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Wednesday - November 17, 2010

From: Las Vegas, NV
Region: Other
Topic: Shrubs
Title: Vines and shrubs for Las Vegas, Nevada
Answered by: Janice Kvale

QUESTION:

We live in Las Vegas and would like to put some vines up on the walls of our backyard. One wall is full sun, one is partial sun partial shade, and two are all shade. We want something that is non-invasive and will not be harmful to our dog. What can you recommend?

ANSWER:

You are wise to be looking for native plants for your location as they are more likely to survive the climate and require less maintenance. That said, there are a limited number of vines for your location and not all meet your specifications. Note that a shady location gets less that 2 hours of sunlight, part-shade is 2-6 hours, and full sun is more than 6 hours. You may want to put some shrubs into your landscape plans to provide visual diversity and possibly some shade for the pup. Shrubs can be shaped to fit along a wall. We have included shrubs that accept all three light conditions of your site. You may want to do an independent search on our site by going to Combination Search or Recommended Species in the Native Plant Database section of our website. and entering the specifics requested. Locate a source for your choice(s) at our supplier list or this Nativeplant list. Be aware that some suppliers will carry limited native plants along with exotic species that may not survive as well or are too aggressive. Our suggestions follow:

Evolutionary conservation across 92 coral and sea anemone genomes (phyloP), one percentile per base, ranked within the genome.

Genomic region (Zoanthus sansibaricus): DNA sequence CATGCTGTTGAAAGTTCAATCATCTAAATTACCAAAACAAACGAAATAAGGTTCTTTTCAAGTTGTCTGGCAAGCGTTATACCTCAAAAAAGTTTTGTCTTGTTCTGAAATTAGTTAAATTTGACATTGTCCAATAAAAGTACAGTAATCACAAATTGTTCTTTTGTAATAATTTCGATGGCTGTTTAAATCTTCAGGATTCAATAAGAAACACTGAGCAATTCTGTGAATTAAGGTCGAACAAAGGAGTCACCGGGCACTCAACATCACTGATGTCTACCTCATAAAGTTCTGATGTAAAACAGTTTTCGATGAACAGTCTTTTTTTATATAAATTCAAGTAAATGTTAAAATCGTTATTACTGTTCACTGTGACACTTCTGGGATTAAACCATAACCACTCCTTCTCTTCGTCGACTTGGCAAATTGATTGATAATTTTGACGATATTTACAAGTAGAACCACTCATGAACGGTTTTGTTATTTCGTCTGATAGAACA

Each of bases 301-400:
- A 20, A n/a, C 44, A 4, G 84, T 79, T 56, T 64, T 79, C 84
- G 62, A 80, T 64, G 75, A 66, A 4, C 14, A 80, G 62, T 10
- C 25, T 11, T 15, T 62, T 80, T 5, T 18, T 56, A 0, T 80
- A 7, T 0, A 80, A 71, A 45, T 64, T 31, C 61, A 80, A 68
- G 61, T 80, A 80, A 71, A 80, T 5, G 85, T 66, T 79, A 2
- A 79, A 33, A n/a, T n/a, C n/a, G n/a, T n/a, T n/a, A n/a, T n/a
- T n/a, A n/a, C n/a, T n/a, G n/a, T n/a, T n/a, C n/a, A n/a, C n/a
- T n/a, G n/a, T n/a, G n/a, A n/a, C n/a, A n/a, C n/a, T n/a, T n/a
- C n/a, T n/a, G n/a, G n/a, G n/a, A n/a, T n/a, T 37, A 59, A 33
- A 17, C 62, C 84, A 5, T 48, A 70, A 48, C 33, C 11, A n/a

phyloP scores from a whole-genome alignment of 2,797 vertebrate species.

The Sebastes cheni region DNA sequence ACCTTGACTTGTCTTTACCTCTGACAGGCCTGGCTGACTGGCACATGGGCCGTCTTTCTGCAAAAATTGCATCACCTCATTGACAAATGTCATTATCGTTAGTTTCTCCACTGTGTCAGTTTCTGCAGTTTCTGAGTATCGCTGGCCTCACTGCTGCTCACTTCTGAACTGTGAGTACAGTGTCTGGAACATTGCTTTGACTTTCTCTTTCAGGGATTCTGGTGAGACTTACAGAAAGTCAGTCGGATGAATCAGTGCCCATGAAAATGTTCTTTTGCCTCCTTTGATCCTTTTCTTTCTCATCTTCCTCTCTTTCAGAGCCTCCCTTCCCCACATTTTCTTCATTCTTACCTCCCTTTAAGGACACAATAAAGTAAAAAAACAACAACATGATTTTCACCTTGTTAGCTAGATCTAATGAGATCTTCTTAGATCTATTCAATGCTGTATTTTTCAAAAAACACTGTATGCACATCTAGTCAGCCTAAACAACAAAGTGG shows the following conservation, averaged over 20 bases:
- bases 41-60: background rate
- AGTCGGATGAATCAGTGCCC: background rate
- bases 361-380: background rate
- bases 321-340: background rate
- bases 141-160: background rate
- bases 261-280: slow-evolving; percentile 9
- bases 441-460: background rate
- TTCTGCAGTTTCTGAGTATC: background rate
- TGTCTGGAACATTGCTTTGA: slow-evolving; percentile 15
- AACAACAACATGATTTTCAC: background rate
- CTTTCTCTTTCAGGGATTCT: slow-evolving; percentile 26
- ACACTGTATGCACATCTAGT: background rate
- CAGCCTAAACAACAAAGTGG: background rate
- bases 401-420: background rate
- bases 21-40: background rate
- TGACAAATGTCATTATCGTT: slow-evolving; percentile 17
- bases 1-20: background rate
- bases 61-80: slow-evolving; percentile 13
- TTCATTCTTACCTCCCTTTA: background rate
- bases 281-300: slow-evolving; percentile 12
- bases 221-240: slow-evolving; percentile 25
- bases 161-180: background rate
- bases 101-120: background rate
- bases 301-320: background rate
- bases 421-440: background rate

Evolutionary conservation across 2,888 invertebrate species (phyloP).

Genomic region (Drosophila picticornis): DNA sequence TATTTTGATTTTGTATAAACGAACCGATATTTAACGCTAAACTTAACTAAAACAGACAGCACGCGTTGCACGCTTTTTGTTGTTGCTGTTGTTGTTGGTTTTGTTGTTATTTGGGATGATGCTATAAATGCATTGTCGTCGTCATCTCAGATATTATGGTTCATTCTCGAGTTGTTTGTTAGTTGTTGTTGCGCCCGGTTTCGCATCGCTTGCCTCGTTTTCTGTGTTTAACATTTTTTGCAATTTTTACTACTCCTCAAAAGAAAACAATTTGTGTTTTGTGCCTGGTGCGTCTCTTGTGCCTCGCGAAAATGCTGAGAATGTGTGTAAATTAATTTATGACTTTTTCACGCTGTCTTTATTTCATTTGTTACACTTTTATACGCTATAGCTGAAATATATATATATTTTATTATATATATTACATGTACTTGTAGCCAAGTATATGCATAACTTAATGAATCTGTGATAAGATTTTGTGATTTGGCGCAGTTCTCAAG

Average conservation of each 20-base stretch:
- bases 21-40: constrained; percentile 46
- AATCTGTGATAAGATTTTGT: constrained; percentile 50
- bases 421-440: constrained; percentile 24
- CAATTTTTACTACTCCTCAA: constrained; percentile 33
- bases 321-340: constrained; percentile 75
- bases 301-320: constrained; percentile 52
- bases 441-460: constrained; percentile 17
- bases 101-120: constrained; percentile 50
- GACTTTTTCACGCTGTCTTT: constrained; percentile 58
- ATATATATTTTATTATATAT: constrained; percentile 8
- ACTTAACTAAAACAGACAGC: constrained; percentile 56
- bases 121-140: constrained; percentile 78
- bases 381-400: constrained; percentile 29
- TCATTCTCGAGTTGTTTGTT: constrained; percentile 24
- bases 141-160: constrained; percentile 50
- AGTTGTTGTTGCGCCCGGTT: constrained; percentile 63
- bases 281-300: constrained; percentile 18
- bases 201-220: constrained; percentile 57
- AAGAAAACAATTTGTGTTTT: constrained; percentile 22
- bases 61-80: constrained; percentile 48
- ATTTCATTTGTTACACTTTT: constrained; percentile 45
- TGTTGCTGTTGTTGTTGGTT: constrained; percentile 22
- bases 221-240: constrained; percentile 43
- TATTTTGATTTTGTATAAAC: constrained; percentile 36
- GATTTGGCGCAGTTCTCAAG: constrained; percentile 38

Maurandella antirrhiniflora (Climbing snapdragon) graces its location with delicate purple blossoms. It thrives in part-shade.

Funastrum cynanchoides (Fringed twinevine) is a blossoming ornamental also preferring part-shade. View image here.

Vitis arizonica (Canyon grape) is another part-shade vine. You can make jelly from the grapes. View image here.

Parthenocissus vitacea (Hiedra creeper) is a hardy vine that will grow in any light or reasonable soil condition. A prolific climber using tendrils, it will need support on a smooth wall. It produces a berry containing oxalic acid, considered mildly poisonous. That may make it a deal-breaker for your site. View image here.

Rubus leucodermis (Whitebark raspberry) may be another less-than-ideal vine though it too will accept any light condition. Like domestic raspberries, it can spread aggressively, has thorns, and is a biennial. View image here.

Ceanothus velutinus (Snowbrush) is a shrub ranging between 3-5 feet high with showy, aromatic white blooms.

Shepherdia canadensis (Russet buffaloberry) is an adaptable shrub potentially growing to 6-8 feet and producing a non-toxic red berry.

Amelanchier alnifolia (Saskatoon serviceberry), one of our favorites, produces an edible berry that resembles a large blueberry. The shrub has three size classes between 3-18 feet. Check with a supplier to get the size you might prefer.

 

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